I am not talking about them ‘making a complaint’, I am talking literal stink!
Keeping the air fresh and clean is a huge challenge in any enclosed space that is frequented by people. People smell. And they can be messy.
People are at the centre of our industry, so it endures similar troubles to other people-centric facilities like medical centres, nursing homes and even schools when trying to keep the air free from unpleasant odours, germs, dust and debris.
All property managers have a duty of care to provide a safe environment for staff and visitors. This includes fresh air, controlling odours and preventing the spread of airborne disease. Odours are relentless and can remain so, even after cleaning with strong chemicals and disinfectants; therefore, it is more effective to prevent or capture offensive odours at the source rather than just mask them.
Most odours are generated from bacteria, mould and chemicals, which are microscopic. The age of a property may increase odour problems because newer buildings tend to have air systems that include filtering, cleaning, and processing units whereas older buildings may not.
In any property, there are some very simple and affordable ways to effectively control indoor air pollution and odours; steps you can implement immediately.
Control the source of foul odours in a few simple steps…
Remove. Ban products and materials that smell or pollute your property. A no-smoking policy is a must.
Reduce the source of the smell. Put the source away somewhere safe; for instance, store cleaning chemicals in a locked cupboard and keep the bin area away from the property.
Clean all hard and soft surfaces routinely and thoroughly to prevent mould and bacterial growth.
Steam. Effectively remove the source of many bad smells with steam. This method is environmentally friendly; using only pure water to penetrate all surfaces, destroying odour-causing residues and leaving surfaces deep-cleaned, sanitised and refreshed. Safe, if used correctly, this leaves rooms with a natural, clean smell.
Dry. Keep on top of all maintenance issues because neglected leaks/drips rapidly cause mould and smells.
Separate wet areas from dry. Keep bathroom and laundry doors closed to reduce humidity.
Ventilate. Install an exhaust fan close to the source of pollutants or moisture, such as the cooking stove, dishwasher, tumble drier and washing machine. Open windows and run ceiling and bathroom fans (make sure they are working well) when needed.
Beware of garbage chutes and disposals: by their design, they have an updraft that can transport airborne bacteria and smells back into the living spaces. Review and repair your chute as required.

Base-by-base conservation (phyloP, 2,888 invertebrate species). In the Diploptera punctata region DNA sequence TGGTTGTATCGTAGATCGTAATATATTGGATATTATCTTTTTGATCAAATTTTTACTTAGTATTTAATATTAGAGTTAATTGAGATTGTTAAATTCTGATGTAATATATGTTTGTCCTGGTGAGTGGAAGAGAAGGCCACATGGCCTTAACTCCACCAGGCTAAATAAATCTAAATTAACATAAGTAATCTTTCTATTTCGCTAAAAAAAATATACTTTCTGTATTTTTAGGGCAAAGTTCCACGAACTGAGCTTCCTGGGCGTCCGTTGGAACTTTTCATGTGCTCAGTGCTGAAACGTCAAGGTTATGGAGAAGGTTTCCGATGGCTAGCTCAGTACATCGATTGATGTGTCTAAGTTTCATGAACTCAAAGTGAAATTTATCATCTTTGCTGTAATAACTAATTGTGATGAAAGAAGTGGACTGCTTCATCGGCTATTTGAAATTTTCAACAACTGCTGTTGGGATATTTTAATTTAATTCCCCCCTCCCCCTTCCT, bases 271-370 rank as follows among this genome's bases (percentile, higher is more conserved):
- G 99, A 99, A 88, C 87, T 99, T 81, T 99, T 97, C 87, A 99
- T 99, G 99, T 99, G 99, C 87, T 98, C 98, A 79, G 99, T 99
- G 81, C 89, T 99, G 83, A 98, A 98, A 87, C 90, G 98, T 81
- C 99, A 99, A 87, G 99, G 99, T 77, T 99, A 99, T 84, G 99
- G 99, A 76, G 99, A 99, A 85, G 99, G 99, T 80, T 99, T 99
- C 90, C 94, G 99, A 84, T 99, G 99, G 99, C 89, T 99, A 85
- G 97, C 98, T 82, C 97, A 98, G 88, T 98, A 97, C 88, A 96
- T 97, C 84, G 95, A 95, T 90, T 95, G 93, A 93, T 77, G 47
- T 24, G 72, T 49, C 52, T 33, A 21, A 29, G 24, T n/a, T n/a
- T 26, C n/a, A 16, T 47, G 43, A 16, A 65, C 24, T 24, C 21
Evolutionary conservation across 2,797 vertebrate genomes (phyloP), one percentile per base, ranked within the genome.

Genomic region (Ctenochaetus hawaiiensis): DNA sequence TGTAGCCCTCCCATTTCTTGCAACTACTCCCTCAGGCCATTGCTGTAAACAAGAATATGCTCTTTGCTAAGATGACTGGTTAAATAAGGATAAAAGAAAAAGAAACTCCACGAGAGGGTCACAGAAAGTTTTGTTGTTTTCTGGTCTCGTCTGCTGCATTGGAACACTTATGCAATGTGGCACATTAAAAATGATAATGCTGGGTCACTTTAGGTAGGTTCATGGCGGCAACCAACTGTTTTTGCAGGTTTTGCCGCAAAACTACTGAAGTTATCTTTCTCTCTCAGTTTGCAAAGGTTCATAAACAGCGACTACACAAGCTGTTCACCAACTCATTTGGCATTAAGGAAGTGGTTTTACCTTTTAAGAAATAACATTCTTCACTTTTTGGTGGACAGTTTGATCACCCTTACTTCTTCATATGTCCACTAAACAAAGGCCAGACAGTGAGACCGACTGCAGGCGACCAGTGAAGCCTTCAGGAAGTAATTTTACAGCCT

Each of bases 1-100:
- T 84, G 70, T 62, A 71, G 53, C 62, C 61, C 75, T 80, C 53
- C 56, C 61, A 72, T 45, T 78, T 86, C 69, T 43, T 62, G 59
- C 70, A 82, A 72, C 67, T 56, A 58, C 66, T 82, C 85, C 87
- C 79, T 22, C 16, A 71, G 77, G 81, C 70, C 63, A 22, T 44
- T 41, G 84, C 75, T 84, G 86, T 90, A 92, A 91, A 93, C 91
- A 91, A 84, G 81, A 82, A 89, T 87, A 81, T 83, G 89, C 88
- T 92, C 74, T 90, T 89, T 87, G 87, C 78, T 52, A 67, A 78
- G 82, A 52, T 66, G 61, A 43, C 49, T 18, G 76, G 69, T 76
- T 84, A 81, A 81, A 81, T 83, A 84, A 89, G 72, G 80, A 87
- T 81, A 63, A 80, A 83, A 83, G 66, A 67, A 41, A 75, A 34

What else is available?
Foul odours need to be eliminated quickly and efficiently between guests. To supplement your source control and ventilation actions, you might consider other cleaning methods, such as:
Odour neutralisers used to minimise unpleasant odours by reacting with the offensive molecules. This tends to be a short-term fix until the cause of the odour is eliminated.
Air purifier. A device to remove contaminants from the air, marketed as beneficial to allergy sufferers and asthmatics, aiming to reduce or eliminate second-hand tobacco smoke.
Filters: purification traps and high-efficiency particulate air (HEPA) is a technology that has been around for years; air is forced through a very fine fibre-like material that has been folded back and forth and 99.97 percent of particles are reportedly captured. HEPA purifiers require that the air going into a room does not bypasses the HEPA filter.
Activated carbon technology: a form of carbon that is very porous with high absorbance abilities, effective at capturing pollutants, such as chemical emissions, gases, tobacco smoke and other odours.
Negative ion air purifiers: using negative ions (simply oxygen atoms that have gained an electron) to magnetically attract airborne particles such as pollen and dust, until the newly-formed particle is too heavy to remain in the air. Fan-less ionisers use little power and are quiet, but are less efficient than fan-based ionisers that can clean and distribute air faster.
UV technology: used with a particle filter, it can sanitise and purify the surrounding air and surfaces. Microorganisms, such as bacteria and viruses, are destroyed by passing through UV light, the effectiveness of this type of air purifier is dependent on the wattage of the light and the time of exposure. Beware, UV lamps should be monitored and replaced as per recommendations.
Ozone odour elimination: very popular in the hospitality industry because one machine can be utilised for multiple areas and can quickly and effectively eliminate odours. An ozone generator is designed to produce the gas ozone and is used effectively in water purification; however, in air, ozone must reach high levels to remove air pollutants.
Be warned, high levels of ozone can exacerbate respiratory illnesses and so guests should not be allowed in the area at the same time as the ozone treatment and for a time after. If you are considering using ozone air cleaning technology, always ensure that it is used correctly, fit-for-purpose and engineered for the task. Remember, other technologies can also emit small amounts of ozone as a by-product.
Plasma technology: some air purification devices on the market utilise this technology for the removal of airborne and surface contaminants using a variety of sources of energy to produce ‘plasma’.
Remember, for optimum effect, whatever odour control system you use should be perfectly sized to the room, properly installed, used per instruction and well maintained.
Always purchase from an industry supplier, consider maintenance costs, and the cost of replacement filters.